Serial & Parallel Interfaces

Discussion in 'Current Events' started by guzhogi, Apr 8, 2009.

  1. guzhogi macrumors 68020

    guzhogi

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    #1
    I'm seeing quite a few technologies going from a parallel interface to a serial one. Examples: PATA -> SATA, regular SCSI -> SAS, etc. My question is, how can serial be faster? That, for me, goes against logic. I would think parallel would be faster. Kinda like saying trying to increase the number of cars per minute on a road by going from 8 lanes to 1. I've noticed people who read & post to these forums are fairly knowledgeable so can someone explain this to me?
     
  2. sycho macrumors 6502a

    sycho

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    #2
    Since all information is naturally serial, or sequential, parallel interfaces have to wait until their buffer is filled, and then send the information.

    Example:

    Would it be quicker to count from 0 through 9 and see the results instantly, or would it be quicker to count from 0 through 9 and wait for you to finish and then send everything as a whole?
     
  3. guzhogi thread starter macrumors 68020

    guzhogi

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    #3
    Okay, cool. I know the basics of like SATA, PATA, etc. (what they look like, how to attach them, etc.), I have no clue how they actually work & transfer data. I didn't know that parallel interfaces buffered the data first. I thought that since procs today are 32 or 64-bit today, getting 1 bit at a time (serial) would be slower than getting multiple bits at the same time. As I said, I don't know the really low level stuff about how it all works so sorry if it's a stupid question.
     
  4. sycho macrumors 6502a

    sycho

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    #4
    Well that was just the basics, there are many more things that come into play then that.
     
  5. robbieduncan Moderator emeritus

    robbieduncan

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    #5
    Basically the answer is data skew.

    If you want to have sensible cable lengths allowed you need to either have amazingly expensive cables or relatively long data bursts (per signal) to ensure that all the wires show the same at the receive end at the time of reception. This places a limit on the maximum speed. So although you can transmit, say, 8 or 16 bits at once a serial transmission bus that does not have to worry about skew can be running 100s of times faster taking away the advantage and more...
     
  6. ChrisA macrumors G4

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    #6
    In simple terms, if you use 8 wires to send a byte you are using 8 different wires. The data that goes down each wire might take more or less time than the data in other wires. So at the receiving end you have to wait until the slowest wire delivers its data. Of course the receiver does not know which is the slow wire so it always has to wait a "worse case" length of time between bytes. This limits the rate bytes can be sent.

    With a serial line you can mix the clock with the data so the receiver can stay in sync without a worse case wait between bits.

    There is an even faster way to send data. Multi-channel serial. Basically you gang together 2, 4 or 8 serial lines. There are many variations on this, the 'lines" can be physical wires or in the case of digital cable TV different RF carrier frequencies.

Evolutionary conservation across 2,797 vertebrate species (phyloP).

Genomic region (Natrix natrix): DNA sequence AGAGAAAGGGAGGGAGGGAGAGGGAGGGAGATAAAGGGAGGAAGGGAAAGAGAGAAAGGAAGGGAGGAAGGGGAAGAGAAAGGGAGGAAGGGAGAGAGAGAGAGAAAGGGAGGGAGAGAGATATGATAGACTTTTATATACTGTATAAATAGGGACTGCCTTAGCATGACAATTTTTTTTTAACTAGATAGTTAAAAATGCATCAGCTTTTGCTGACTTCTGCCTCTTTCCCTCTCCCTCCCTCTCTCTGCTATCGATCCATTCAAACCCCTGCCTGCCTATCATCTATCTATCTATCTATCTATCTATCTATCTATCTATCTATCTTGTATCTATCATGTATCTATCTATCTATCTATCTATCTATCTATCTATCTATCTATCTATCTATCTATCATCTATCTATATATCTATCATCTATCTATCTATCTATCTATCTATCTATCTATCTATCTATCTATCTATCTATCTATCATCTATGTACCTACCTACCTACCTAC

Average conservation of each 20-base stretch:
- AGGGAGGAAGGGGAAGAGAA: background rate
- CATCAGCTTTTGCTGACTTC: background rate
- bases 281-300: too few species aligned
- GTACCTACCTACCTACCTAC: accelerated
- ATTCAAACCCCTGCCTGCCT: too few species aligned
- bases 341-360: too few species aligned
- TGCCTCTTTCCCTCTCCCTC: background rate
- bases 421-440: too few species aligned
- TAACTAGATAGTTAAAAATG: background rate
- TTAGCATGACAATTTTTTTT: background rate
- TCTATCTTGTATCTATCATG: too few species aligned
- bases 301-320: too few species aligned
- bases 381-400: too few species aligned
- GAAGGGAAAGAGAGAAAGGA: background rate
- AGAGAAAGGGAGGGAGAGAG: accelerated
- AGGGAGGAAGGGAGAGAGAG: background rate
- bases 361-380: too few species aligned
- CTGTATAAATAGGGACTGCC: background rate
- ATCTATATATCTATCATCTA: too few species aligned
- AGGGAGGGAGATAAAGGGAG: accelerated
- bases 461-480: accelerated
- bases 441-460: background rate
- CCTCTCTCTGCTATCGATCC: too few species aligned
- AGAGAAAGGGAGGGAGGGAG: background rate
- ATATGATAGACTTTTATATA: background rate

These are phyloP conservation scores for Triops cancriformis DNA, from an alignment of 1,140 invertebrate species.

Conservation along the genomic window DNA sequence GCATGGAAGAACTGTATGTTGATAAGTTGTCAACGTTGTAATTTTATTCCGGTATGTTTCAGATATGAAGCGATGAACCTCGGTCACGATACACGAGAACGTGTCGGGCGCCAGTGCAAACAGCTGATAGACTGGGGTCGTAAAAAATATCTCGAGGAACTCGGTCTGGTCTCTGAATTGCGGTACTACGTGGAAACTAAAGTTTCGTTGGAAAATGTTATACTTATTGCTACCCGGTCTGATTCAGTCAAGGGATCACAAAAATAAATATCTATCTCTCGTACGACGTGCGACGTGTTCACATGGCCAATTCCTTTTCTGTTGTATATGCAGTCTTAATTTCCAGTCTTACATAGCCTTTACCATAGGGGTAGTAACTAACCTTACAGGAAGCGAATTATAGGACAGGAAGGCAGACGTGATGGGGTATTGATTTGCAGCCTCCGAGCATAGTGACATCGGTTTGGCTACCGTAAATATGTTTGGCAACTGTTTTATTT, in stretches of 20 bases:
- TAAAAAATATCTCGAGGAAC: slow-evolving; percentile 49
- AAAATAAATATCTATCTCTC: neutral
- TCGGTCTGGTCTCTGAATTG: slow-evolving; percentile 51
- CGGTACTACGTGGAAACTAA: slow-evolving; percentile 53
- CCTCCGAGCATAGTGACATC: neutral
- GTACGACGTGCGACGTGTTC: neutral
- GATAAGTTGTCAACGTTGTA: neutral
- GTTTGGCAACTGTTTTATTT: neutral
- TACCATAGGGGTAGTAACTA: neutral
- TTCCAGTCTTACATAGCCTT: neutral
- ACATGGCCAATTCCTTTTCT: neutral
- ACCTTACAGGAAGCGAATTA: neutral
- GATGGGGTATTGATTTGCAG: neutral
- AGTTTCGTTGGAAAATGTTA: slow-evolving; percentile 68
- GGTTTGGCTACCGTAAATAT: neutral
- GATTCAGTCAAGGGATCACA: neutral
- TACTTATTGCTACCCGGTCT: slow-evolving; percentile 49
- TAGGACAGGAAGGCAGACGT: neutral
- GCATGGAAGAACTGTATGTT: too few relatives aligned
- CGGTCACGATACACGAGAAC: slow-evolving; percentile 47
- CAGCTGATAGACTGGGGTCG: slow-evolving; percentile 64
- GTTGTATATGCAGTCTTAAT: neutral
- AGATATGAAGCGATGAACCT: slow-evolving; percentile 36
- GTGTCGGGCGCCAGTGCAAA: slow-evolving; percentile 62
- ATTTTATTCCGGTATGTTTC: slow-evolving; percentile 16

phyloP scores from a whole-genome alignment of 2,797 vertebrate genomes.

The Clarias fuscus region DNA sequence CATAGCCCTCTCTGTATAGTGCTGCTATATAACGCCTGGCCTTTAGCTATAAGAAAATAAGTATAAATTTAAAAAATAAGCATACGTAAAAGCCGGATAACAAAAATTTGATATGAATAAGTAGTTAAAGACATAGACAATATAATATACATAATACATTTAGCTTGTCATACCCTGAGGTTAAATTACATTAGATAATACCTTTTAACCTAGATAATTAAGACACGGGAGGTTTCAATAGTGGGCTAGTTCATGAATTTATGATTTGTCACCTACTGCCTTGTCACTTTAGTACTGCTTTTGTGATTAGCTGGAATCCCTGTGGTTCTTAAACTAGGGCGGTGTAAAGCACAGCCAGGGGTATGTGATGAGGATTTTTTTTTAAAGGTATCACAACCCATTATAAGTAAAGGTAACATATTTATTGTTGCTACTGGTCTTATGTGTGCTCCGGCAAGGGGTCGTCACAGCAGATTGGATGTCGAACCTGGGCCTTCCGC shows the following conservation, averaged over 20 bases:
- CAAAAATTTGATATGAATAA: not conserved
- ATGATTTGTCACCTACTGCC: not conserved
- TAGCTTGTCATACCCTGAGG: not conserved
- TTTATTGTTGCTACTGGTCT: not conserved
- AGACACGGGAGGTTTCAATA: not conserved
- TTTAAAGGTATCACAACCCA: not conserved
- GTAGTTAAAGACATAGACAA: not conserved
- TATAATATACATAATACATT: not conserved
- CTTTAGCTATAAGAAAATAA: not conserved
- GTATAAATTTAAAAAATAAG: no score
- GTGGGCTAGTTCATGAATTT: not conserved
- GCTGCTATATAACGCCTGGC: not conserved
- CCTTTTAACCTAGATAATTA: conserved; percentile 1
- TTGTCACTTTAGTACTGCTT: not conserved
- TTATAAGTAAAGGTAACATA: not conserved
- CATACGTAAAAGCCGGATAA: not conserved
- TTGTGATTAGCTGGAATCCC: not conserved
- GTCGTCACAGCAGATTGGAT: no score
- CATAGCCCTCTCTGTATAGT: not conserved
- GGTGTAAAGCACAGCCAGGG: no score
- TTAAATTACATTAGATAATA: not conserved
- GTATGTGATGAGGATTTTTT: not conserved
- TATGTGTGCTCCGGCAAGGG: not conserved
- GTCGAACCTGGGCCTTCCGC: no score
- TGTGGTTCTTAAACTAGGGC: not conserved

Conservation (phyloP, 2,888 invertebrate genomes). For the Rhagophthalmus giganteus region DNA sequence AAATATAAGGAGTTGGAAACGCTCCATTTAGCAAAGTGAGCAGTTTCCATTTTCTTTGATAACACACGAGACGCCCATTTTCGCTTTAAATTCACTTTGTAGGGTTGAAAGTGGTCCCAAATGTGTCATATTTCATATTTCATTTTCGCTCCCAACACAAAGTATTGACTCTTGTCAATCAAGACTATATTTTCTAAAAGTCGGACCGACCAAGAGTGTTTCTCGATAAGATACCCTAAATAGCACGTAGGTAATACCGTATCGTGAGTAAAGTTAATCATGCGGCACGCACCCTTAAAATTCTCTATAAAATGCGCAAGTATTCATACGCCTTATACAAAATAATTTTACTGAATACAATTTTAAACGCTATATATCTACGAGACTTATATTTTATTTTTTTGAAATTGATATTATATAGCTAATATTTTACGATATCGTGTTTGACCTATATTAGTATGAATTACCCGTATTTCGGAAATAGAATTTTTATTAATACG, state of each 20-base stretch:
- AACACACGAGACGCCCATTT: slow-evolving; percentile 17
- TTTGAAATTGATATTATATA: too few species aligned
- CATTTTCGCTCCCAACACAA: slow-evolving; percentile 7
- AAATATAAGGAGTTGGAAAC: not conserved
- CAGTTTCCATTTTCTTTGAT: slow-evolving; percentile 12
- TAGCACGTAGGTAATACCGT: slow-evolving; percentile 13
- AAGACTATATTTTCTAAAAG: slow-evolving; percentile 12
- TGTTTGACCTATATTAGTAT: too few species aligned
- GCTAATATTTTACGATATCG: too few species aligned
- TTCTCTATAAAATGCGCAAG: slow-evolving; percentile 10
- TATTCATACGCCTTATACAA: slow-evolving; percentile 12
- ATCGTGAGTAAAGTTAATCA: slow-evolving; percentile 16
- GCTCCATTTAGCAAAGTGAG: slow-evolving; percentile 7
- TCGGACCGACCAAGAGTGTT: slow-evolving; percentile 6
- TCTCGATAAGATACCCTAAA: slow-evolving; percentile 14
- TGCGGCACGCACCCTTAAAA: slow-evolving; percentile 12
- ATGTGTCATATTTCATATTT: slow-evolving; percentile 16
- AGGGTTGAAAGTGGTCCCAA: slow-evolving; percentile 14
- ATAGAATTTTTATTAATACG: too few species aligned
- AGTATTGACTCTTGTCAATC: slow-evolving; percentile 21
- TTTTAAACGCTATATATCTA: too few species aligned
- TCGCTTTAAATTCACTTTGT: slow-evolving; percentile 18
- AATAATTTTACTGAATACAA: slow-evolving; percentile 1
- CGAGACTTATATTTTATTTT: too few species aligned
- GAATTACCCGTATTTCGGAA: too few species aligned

7. guzhogi thread starter macrumors 68020

    guzhogi

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    #7
    Yes, but then wouldn't get a parallel connection again?
     
  8. notjustjay macrumors 603

    notjustjay

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    #8
    Not really. Each serial line would have its own clock and synchronization so if it was "off" compared to the other lines, it wouldn't matter.
     
  9. Flynnstone macrumors 65816

    Flynnstone

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    #9
    Yes & no. Are you getting tired of hearing that yet :D

    If the data is mutually exclusive, then not really parallel.
    If the data is grouped in a blob. The data belongs together, then it is parallel, but on a packet level. Not on a byte, word level.

    SATA is serial.
    PCIe, PCI express is serial, but it can have "lanes" to increase throughput. So the lanes kind of make it parallel, sort of.

    All these high speed serial interfaces are differential, or 2 wires per serial channel. Differential is fast and lower noise & lower susceptibility to external noise.

    I think the simple answer is that it is cheaper to go faster with serial.
     
  10. notjustjay macrumors 603

    notjustjay

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    #10
    It's not simply that it's faster, it is cheaper. You've got far fewer data pins, which means fewer wires in the cable. That also means less interference, which means more robustness.

    The system is simpler, too. You don't need to buffer the bits into bytes. You are also not limited by word length. The parallel port has enough pins for 8 bits of data at a time, which was perfectly fine when PCs and printers were simple and only needed to output one byte at a time. If you were trying to transfer a 16-bit word, you'd have to line up the first set of 8 bits, save that, then line up the second set of bits, then put it all together to form your 16 bit word. If you have a 32-bit word, you have even more work to do.

    With a serial line, you can just keep pulsing bits through for as long as you need.
     
  11. maccompaq macrumors 65816

    maccompaq

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    Mar 6, 2007
    #11
    Very good explanation. I had always wondered about that.
     

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